That kind of leads me to another one which is focused around leadership, and being able to really nurture your people. You're in a position where (as everyone always says) you manage product, not people. So you don't necessarily have a hierarchical position. You may not be above the people who are working on your team. However, you own the deliverables and the success of the product, and in many ways, the culture of your team. To that end you have to keep everyone engaged and feeling like they are individually contributing and growing, and that their voices are heard.
Product Gym: Gotcha. So I notice in your background that you have a fashion and apparel background. Is that right?
Nicole Lenzen: My background is diverse. I studied Computer Science originally and worked in tech in the Valley for a bit. I then pivoted and went back to school to study fashion design and pattern making. So I have this hybrid background, and I did run a couple of my own businesses within the fashion industry.
Then when I moved to New York, I started doing product development for fashion companies. I ended up getting pulled into a bunch of digital projects because I was uniquely positioned where I could understand the needs of the end users such as designers and manufacturers within the fashion supply chain, as well as marketing and e-commerce. I was also able to translate those needs into requirements for the developers, being able to speak both of those languages. So I’ve done a lot of digital products within the fashion retail space for both large organizations with very complex enterprise needs, as well as customer facing e-commerce analytics recommendation engines to help them discover the right products for them. It was definitely the full range of any touchpoint with fashion products.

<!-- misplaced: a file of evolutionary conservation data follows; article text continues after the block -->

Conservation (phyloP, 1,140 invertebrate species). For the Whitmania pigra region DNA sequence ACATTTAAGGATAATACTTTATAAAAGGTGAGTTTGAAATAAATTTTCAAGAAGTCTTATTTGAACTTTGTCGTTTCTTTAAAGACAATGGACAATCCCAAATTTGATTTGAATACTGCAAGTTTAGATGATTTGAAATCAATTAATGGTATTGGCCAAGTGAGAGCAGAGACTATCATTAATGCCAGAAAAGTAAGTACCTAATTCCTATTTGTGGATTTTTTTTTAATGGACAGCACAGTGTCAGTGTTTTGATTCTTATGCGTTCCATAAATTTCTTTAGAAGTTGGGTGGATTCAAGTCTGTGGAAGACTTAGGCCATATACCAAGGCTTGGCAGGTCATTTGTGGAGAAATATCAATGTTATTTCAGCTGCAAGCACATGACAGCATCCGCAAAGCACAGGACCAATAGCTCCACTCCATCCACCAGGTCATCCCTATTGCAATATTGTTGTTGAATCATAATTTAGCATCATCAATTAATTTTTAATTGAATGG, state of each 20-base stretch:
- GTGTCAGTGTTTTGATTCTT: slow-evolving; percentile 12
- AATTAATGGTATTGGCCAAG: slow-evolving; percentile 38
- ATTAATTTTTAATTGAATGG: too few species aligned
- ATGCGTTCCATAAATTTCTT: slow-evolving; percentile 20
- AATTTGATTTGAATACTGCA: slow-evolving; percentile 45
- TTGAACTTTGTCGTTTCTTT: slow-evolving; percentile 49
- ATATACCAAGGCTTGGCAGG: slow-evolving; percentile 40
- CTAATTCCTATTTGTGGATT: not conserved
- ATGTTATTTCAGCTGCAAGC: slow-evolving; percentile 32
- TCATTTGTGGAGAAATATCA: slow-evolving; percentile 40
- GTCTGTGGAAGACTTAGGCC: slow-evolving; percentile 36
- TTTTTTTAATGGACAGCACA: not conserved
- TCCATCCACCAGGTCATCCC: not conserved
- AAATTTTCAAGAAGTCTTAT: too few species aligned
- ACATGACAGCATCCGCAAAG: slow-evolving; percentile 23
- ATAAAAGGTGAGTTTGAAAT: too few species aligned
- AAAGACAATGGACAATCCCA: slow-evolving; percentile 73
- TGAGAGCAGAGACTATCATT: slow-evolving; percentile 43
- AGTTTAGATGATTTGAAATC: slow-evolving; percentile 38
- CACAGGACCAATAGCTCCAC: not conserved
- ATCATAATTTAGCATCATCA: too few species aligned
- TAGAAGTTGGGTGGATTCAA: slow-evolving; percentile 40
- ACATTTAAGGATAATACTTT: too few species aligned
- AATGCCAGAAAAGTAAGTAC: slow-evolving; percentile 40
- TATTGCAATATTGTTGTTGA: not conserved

Then I kind of got a little disenchanted with some of the environmental and social issues within the fashion industry, and decided to co-launch a conference which was all around bringing design-thinking methodologies to come up with new business and product ideas to solve some of those challenges. Through that experience, I partnered with companies like IDEO and Google design teams, and started learning more about design-thinking. That was actually what brought me to BCG Digital Ventures.